September 24, 2021
In the coming months, the U.S. federal government will likely pass an infrastructure bill. The total amount is in flux — $1, $2, $3.5 or $4.5 trillion. The following is a short list of what seems to be some of the items common across the various iterations of the legislation:
- More than $110 billion to rebuild, repair, and modernize roads and bridges: This could include money for fiber, cell sites (small and maybe macro), C-V2X roadside units, IoT sensors, cameras, etc.
- $66 billion to improve Amtrak and modernizing public transit: Again, more fiber along the tracks, cellular/wireless capabilities, sensors, cameras, etc.
- More than $7 billion for electric vehicles and charging stations. Each of those could provide cellular service across multiple bands and would be good spots for new fiber. Also, IoT sensors could also be installed.
- More than $25 billion to upgrade airports; some of that money could go to fiber and DAS, small cells, edge compute, V2X, IoT, etc.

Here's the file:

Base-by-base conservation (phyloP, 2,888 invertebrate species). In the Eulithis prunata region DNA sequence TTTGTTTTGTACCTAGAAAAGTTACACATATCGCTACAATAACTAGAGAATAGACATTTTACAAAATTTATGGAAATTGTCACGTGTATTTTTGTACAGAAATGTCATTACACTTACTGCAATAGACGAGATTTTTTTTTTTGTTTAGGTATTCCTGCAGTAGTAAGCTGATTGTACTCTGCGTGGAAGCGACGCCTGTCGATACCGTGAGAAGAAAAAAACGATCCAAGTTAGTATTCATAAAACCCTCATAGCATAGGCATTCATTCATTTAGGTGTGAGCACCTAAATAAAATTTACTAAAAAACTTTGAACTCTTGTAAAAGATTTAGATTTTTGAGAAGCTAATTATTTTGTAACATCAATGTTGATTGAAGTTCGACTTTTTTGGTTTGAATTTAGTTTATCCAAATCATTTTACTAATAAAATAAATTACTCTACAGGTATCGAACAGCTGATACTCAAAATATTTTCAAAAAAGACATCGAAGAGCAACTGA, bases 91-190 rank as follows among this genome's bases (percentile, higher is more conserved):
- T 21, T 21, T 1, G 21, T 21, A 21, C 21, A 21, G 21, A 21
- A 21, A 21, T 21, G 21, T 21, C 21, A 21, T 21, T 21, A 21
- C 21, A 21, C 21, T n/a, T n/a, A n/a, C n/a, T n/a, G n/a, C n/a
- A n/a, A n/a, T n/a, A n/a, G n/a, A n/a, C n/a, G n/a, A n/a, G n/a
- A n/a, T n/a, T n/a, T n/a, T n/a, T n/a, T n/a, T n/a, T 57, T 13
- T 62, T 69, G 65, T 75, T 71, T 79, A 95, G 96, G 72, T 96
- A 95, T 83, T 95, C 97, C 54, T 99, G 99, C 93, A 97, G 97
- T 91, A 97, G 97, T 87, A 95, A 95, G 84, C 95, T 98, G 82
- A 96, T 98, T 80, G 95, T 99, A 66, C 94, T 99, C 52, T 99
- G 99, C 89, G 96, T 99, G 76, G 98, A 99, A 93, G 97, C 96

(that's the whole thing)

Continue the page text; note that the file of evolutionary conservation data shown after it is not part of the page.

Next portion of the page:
- $100 billion to upgrade and build public schools: The pandemic is showing how school district are using CBRS-based FWA to provide broadband service to their communities. Schools are ideal “hubs” for fiber, cellular, etc. And while they are at, why not introduce courses that take students through the sites, so they understand how the Internet is getting to their devices? Maybe some will even want to learn how to install and/or fix those sites – or get involved in related STEM programs.
- $55 billion to modernize drinking water and waste processing. Again, fiber, sensors, cameras, etc.
- $48 billion to develop the American workforce – match older workers with students. They can learn from each other about how to build, fix and otherwise digitally transform America.
Don’t hold me to the numbers cited; they may change, just as the items themselves might.
My point is simply that forthcoming infrastructure investments could include – should include – digital components. As an example, most of the cost of deploying fiber is in the physical process and labor of associated with trenching and/or boring and then installing the conduit and then pulling the fiber through. The cost of making that trench a little deeper and/or the conduit a little bigger and pulling more fiber through, while not insignificant, is minor compared to the expense associated with going back in a few years’ time. Dig once, benefit for years.